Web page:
– Premature closure of epiphyses of long bones
– Osteoporosis & pathologic fractures
• Cardiac problems: pericarditis & CHF – usual cause of death
• Gallbladder disease
– Gallstones that often require surgery
• Skin – bronze pigmentation caused by iron deposits in the dermis
• Leg ulcers

Rh Incompatibility
• Destruction of RBCs that result from Ag-Ab rxn
• Characterized by hemolytic anemia or hyperbilirubinemia
• Possibly caused by Rh incompatibility between the mother & the fetus (Ag & Ab reaction)
• Sensitization of Rh (-) woman by transfusion of Rh (+) blood
• Sensitization of Rh (-) woman by presence of Rh (+) RBCs from her fetus conceived with Rh (+) man
• Approximately 65% of infants conceived by this combination of parents will be Rh (+)
• Mother is sensitized by passage of Rh (+) RBCs thru placenta, either during pregnancy (break/leak in
membrane) or at the time of separation of the placenta after delivery.

- mother may become sensitized, baby rarely affected
- Tests for anti-Rh(+) Ab in mother’s circulation
- performed during pregnancy at first visit & again about 28 week’s gestation.
- If (-) at 28 weeks, a small dose of (MicroRhogam) is given prophylactically to prevent sensitization in the 3rd trimester.
- Rhogam may also be given after 2nd trimester amniocentesis
- If (+), levels are titrated to determine potential effects on the fetus


- Tests done on the cord blood at delivery to determine presence of (+) Ab on fetal RBCs
- If both indirect & direct Coombs’ test is NEGATIVE & infant is Rh(+):
- NEGATIVE: No formation of Anti-Rh (+) Ab
- Rhogam (Rho[D] human immune globulin is given to the Rh(-) mother to prevent development of anti-Rh(+) Ab as the result of
sensitization from present or just terminated pregnancy.
• In each pregnancy, an Rh(-) mother who carries an Rh (+) fetus receives Rhogam if both the mother and infant is (-)
to both direct & indirect Coombs’ test.

• If mother is has been sensitized:

- anti-Rh(+) Ab are present
- Rhogam is not indicated

• Rhogam must be injected into unsensitized mother’s system within 72 hours of delivery of Rh(+) infant
• Anemia
• Jaundice that develops rapidly after birth and before 24 hours or that occurs within 24 - 36 hours
• Enlarged placenta
• Edema
• Ascites

• Determine blood type and Rh early in pregnancy.
• Determine results of direct Coomb’s test early in pregnancy & again at 28 week’s.
• Determine results of direct Coomb’s test on cord blood.
- type & Rh, Hgb, Hct
• Implement phototherapy or exchange transfusion.
• Administer Rh0 (D) immune globulin to the mother during the first 72 hrs. after delivery if the Rh(-) mother delivers an Rh
(+) fetus but remains unsensitized
• Assist with exchange transfusion as prescribed.
• The baby undergoes transfusion of blood to stop the destruction of the baby’s RBC
- the transfused blood is replaced with the baby’s own blood gradually
• Reassure the mother that the newborn will suffer no untoward effects from the condition


Chronic myeloproliferative d.o. involves bone marrow elements
increase RBC mass & hgb
• Underlying cause is unknown
• Hyperplasia of all bone marrow elements
> increase RBC mass
> increase blood volume viscosity
> decrease marrow iron reserve
> Splenomegaly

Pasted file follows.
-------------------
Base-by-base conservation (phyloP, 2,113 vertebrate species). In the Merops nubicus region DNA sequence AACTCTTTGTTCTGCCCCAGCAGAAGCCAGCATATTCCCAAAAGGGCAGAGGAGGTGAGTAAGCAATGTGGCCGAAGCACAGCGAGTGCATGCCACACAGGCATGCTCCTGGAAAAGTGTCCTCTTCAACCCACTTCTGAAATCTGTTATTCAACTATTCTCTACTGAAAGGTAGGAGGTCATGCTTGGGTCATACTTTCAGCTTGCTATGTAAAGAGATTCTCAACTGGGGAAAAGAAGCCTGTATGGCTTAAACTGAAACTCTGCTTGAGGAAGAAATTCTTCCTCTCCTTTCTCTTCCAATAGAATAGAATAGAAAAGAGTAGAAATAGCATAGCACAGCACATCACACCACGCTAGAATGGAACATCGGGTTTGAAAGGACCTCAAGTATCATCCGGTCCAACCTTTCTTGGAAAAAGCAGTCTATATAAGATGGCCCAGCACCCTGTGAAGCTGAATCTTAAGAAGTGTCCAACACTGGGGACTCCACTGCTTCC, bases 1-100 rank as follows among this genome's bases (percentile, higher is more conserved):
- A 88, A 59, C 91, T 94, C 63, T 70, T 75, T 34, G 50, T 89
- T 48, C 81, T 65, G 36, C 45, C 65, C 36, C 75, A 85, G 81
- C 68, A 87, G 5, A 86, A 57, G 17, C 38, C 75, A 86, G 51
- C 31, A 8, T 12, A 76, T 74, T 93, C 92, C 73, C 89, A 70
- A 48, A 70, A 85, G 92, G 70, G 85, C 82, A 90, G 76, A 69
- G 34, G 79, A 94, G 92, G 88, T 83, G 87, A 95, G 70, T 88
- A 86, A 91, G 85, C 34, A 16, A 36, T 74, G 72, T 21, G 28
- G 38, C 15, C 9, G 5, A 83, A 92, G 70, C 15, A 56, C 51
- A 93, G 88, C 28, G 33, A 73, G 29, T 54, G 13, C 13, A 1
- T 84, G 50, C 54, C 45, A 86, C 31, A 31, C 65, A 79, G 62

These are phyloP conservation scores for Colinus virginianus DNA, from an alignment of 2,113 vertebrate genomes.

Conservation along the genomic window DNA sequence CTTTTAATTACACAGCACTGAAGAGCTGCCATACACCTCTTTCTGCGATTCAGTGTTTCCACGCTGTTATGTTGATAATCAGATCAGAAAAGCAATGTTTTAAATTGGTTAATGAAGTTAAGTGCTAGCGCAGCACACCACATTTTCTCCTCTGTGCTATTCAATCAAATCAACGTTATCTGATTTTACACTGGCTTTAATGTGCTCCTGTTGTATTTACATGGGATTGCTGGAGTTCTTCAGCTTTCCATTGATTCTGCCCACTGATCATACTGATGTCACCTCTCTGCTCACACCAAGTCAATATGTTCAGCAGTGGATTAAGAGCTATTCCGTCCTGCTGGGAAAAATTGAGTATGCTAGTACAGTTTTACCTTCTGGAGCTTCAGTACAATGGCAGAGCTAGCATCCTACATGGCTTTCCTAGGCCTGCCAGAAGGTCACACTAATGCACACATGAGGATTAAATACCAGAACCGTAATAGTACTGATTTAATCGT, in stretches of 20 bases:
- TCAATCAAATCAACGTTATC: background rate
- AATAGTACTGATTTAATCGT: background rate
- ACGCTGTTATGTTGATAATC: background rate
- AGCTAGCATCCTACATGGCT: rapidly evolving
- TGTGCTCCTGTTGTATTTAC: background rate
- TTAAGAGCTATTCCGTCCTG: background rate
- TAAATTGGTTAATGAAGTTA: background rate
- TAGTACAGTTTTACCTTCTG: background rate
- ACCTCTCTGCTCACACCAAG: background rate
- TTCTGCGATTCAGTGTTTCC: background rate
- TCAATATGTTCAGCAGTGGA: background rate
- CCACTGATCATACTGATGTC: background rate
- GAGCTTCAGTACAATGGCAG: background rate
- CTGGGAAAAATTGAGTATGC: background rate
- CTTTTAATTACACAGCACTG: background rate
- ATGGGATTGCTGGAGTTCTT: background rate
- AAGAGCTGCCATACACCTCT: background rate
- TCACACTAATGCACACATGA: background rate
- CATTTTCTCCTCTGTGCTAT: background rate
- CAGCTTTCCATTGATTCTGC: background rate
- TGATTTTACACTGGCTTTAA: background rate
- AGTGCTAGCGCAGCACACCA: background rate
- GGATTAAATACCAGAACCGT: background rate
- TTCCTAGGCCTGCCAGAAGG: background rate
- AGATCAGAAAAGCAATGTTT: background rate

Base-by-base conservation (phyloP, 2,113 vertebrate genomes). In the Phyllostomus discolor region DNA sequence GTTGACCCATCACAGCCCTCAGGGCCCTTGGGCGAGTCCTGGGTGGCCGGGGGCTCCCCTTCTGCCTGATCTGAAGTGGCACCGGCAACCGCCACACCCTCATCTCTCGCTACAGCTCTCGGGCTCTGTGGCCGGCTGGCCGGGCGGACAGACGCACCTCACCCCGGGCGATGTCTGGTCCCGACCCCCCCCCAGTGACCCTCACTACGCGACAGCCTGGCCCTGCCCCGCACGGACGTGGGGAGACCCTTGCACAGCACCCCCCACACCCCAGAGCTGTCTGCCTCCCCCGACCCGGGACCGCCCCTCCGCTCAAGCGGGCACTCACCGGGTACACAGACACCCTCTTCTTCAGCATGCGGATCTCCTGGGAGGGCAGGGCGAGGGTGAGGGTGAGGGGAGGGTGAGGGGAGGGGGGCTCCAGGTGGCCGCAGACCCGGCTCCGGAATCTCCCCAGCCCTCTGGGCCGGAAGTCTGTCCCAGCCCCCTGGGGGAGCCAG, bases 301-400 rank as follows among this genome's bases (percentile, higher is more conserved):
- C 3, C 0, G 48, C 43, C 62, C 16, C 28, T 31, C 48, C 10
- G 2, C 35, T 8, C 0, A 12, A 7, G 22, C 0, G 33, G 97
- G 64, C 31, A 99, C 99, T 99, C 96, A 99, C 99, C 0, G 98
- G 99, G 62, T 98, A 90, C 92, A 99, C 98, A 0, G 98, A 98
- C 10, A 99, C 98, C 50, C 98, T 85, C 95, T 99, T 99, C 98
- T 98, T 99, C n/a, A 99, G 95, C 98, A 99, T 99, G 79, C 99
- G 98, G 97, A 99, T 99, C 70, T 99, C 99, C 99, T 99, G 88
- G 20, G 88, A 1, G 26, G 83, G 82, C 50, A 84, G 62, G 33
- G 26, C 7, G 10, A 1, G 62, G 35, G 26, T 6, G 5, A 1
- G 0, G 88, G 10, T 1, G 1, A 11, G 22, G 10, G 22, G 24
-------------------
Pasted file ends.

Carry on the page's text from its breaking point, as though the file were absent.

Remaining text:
• Reddish purple hue of skin & mucosa, pruritus
• Splenomegaly, hepatomegaly
• Epigastric discomfort, abdominal discomfort
• Painful fingers & toes from paresthesias
• Altered mentation
• Weakness, fatigue, night sweats, bleeding tendency
• Hyperuricemia – from increased RBD formation and destruction

= phlebotomy @ intervals determined by CBC results to decrease RBC mass
=generally 250-500ml removal @ a time
= myelosuppressive therapy,
= generally using hydroxyurea or IV radioactive phosphorus (32P), biologic response modifier, ie alpha
• HYPERURICEMIA= allupurinol (Zyloprim)
• PRURITUS = antihistamines (cimitidine), low dose acetyl salicylic acid; certain anti-depressants (paroxetin), phototherapy,
• Encourage/assist ambulation
• Assess for early S/Sx of thromboembolic complications : swelling of limbs, increased warmth, pain
• Monitor CBC & assist with phlebotomy as ordered
Patient Education
• Educate about risk of thrombosis; encourage patient to maintain normal activity pattern & avoid long periods of rest
• Avoid hot showers
• Report @ regular intervals for follow up blood


• Hereditary coagulation defect, usually transmitted to affected male by female carrier through sex – linked recessive gene,
resulting in prolonged clotting time.
• Most common type is Hemophilia A or Classic Hemophilia - factor VIII deficiency (called Antihemophilic Factor / AHF)
• Hemophilia B or Christmas Disease – factor IX deficiency (called the Christmas Factor)
• Male inherits hemophilia from their mothers, and females inherit the carrier status from their fathers.
– Found predominantly, but not exclusive, in male offsprings
• Bleeding occurs due to impaired ability to form fibrin clot
• Abnormal bleeding in response to trauma or surgery. (muscles/joints)
• Joint bleeding causing pain, tenderness, swelling, and limited range of motion.
• Tendency to bruise easily.
• Epistaxis
• Hemarthrosis (bleeding in joints causing pain, swelling and limited movement)
• Administer factor VIII concentrate.
• Monitor for bleeding and maintain bleeding precautions.
• Monitor for joint pain; IMMOBILIZE the affected extremity if joint pains occur.
• Monitor urine for hematuria.
• Instruct the parents regarding activities for the child, emphasizing the avoidance of contact sports.
• Instruct the parents on how to control bleeding (direct/indirect pressure)
• DDVAP (Desmopressin) – promotes the release of Factor VIII in hemophilia A
• Use soft toothbrush and point out need for regular dental checkups
• Refer to National Hemophilia Association
• Emphasize avoidance of Aspirin
• Provide diet information as excess weight places further stress on joints